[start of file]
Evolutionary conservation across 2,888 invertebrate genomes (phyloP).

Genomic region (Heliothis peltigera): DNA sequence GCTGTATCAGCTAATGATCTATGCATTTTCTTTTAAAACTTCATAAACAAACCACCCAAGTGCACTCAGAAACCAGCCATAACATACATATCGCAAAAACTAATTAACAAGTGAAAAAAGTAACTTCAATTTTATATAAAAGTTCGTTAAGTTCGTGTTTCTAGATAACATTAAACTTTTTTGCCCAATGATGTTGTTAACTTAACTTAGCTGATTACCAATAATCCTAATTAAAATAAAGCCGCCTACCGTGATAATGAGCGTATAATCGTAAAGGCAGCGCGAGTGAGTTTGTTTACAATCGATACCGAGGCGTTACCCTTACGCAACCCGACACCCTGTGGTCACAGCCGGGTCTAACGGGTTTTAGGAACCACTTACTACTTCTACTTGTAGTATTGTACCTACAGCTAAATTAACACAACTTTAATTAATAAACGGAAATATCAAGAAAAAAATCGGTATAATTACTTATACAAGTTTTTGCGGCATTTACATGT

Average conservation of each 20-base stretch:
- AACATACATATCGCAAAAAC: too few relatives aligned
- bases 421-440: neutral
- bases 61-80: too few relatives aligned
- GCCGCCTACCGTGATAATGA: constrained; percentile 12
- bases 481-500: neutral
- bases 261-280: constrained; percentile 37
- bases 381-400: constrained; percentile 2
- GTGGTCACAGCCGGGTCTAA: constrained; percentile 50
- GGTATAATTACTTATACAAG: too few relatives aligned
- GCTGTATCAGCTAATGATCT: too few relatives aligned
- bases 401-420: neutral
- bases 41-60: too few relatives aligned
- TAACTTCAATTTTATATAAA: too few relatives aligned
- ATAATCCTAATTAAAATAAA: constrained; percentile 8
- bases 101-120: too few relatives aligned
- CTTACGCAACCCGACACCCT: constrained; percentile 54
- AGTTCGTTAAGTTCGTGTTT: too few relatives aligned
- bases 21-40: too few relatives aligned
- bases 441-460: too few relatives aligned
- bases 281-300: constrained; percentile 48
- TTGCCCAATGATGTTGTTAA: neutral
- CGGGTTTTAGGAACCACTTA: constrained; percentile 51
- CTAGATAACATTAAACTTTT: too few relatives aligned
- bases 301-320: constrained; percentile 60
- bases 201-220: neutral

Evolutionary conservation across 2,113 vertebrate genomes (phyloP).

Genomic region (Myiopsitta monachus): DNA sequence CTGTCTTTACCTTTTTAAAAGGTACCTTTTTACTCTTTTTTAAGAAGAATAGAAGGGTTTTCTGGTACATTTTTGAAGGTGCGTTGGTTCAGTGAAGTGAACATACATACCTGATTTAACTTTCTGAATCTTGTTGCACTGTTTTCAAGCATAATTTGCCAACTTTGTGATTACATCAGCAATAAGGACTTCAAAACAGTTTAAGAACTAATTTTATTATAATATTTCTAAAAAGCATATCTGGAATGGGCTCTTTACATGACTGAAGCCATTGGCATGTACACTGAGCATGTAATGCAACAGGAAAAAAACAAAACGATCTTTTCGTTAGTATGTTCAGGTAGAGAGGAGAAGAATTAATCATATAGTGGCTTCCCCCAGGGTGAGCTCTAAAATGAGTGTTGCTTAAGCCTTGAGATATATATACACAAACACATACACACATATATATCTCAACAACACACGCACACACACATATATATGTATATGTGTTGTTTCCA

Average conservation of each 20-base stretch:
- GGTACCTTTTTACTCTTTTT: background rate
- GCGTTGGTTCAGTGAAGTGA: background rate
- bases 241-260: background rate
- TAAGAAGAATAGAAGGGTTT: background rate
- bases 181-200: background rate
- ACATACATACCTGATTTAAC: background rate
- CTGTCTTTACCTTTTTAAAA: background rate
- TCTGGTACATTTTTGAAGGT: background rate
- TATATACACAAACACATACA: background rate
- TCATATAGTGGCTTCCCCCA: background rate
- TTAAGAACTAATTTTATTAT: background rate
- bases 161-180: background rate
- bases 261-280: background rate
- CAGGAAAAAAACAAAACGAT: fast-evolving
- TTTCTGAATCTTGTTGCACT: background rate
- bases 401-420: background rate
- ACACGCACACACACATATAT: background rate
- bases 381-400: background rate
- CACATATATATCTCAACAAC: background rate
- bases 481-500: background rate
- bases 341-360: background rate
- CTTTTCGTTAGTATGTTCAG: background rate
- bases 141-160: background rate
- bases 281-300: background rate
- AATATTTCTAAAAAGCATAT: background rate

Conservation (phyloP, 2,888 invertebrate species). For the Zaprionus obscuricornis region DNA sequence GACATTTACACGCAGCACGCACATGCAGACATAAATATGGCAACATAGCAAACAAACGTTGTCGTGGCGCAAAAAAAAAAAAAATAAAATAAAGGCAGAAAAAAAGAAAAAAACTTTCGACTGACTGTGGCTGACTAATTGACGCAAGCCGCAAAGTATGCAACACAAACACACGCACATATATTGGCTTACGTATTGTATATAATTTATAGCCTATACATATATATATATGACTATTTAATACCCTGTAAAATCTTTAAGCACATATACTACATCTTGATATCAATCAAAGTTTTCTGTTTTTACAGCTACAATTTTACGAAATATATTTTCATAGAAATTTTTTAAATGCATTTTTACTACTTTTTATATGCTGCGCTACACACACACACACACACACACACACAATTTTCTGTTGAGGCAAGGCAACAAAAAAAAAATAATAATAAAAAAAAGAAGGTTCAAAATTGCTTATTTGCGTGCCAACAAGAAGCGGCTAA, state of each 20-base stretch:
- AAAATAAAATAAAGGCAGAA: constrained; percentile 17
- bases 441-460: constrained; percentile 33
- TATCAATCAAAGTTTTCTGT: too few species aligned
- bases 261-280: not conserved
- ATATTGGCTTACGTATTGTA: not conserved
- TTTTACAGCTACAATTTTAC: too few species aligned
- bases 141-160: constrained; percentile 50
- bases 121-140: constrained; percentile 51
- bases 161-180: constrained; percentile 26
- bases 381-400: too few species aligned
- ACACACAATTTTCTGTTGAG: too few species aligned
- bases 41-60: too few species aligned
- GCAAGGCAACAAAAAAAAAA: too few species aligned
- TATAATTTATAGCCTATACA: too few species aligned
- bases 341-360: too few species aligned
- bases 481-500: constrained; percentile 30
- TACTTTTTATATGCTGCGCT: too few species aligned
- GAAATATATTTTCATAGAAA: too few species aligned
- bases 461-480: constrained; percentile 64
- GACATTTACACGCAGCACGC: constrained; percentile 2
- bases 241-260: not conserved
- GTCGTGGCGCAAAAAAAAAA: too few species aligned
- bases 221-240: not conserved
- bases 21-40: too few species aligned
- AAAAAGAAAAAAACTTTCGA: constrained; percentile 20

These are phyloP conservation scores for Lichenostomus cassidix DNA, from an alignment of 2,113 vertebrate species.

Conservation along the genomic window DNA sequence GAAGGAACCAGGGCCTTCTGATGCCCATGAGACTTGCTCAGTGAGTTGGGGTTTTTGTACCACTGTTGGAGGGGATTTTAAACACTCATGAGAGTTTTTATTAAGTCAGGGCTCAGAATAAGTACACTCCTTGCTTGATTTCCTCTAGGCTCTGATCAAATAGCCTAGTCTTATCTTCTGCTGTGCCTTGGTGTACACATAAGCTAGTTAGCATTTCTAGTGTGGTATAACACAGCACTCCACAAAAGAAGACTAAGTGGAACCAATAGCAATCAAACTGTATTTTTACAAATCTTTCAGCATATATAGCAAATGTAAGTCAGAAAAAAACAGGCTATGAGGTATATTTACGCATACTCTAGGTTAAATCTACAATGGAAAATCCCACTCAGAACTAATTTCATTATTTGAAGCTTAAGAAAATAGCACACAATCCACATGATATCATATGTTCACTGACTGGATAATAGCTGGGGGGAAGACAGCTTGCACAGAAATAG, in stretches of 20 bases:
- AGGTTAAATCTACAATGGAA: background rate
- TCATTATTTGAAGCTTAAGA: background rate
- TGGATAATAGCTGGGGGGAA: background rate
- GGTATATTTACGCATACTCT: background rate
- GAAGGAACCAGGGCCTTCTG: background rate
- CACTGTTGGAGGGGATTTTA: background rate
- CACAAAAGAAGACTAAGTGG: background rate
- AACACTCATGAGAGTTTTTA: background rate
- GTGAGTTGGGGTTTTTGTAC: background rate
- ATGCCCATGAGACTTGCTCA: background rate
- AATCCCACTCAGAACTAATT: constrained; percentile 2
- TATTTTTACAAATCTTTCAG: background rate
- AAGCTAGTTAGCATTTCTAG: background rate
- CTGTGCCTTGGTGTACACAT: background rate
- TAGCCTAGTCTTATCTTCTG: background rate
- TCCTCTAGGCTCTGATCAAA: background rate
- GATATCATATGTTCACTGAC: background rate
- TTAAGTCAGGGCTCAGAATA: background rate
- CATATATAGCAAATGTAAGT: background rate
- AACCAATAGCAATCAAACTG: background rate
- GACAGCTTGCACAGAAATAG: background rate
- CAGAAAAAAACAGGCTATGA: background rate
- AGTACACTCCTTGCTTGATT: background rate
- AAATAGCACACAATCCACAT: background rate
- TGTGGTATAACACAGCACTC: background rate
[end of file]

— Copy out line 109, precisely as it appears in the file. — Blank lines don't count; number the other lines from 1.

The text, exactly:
- TGTGGTATAACACAGCACTC: background rate